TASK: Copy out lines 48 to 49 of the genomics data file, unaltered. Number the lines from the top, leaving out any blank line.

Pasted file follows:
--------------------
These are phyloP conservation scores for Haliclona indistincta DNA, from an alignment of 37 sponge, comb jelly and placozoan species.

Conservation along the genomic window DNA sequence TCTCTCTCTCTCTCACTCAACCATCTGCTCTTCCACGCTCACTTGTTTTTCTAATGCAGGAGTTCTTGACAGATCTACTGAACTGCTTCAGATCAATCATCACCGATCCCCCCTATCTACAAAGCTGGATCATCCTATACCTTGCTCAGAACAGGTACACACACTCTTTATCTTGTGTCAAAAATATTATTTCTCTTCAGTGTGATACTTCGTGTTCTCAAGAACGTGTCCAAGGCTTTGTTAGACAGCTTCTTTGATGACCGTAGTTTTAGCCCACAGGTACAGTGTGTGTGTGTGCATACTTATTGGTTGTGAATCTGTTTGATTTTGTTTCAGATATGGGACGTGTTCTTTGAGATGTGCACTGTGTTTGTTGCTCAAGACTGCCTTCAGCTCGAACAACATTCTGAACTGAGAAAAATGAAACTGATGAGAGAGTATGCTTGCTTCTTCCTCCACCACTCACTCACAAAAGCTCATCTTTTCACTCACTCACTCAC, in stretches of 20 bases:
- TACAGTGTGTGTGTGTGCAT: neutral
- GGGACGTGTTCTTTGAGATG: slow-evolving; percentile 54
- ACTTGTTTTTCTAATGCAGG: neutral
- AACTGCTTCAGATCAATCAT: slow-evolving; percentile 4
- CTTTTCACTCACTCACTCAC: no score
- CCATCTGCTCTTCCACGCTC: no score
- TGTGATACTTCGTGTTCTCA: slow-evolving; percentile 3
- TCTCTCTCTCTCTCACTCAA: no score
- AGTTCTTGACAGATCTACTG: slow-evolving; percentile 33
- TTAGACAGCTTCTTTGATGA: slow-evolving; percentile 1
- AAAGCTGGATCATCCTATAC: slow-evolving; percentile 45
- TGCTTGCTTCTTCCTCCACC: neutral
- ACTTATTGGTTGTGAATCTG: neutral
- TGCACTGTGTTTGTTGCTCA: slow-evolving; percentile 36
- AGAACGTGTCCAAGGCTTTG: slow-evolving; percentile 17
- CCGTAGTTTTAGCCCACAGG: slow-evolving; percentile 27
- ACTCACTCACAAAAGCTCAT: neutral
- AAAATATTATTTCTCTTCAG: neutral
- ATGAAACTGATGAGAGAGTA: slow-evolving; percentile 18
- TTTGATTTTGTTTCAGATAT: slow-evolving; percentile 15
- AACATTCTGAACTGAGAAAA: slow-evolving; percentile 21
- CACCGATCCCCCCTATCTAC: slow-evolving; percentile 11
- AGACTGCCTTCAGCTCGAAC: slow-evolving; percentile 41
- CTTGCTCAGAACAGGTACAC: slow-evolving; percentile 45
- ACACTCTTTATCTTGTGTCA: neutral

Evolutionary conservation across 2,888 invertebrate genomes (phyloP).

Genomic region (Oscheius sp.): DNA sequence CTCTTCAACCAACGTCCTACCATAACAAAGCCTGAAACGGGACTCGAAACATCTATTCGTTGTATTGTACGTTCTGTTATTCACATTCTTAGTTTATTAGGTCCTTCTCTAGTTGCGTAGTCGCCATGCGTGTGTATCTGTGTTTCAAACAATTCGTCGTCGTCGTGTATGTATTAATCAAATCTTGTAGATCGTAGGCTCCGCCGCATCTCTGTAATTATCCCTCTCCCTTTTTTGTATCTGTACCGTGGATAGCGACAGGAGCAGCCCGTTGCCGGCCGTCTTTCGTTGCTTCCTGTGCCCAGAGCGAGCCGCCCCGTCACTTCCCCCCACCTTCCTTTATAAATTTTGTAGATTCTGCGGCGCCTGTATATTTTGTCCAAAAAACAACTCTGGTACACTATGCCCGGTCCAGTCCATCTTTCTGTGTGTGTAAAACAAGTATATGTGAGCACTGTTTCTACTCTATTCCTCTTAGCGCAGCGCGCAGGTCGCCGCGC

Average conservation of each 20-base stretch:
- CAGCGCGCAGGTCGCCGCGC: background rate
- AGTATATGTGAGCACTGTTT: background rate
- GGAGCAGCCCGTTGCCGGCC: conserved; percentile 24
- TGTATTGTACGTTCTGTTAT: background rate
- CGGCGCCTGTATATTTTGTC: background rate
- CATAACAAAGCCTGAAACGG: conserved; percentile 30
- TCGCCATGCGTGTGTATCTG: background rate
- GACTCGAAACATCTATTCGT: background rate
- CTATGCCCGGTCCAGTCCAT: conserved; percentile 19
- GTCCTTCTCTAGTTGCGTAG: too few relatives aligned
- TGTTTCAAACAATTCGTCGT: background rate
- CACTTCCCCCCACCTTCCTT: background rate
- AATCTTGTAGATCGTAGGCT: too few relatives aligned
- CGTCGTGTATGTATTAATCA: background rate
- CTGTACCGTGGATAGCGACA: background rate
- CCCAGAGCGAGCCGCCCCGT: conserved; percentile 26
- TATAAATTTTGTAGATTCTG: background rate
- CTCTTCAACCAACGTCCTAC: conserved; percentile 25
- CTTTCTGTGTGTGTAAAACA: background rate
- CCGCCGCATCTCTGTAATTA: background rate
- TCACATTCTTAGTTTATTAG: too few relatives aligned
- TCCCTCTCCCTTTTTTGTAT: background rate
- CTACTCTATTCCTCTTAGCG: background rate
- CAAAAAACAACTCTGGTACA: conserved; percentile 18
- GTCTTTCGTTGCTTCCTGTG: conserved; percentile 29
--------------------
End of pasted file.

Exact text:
- CTCTTCAACCAACGTCCTAC: conserved; percentile 25
- CTTTCTGTGTGTGTAAAACA: background rate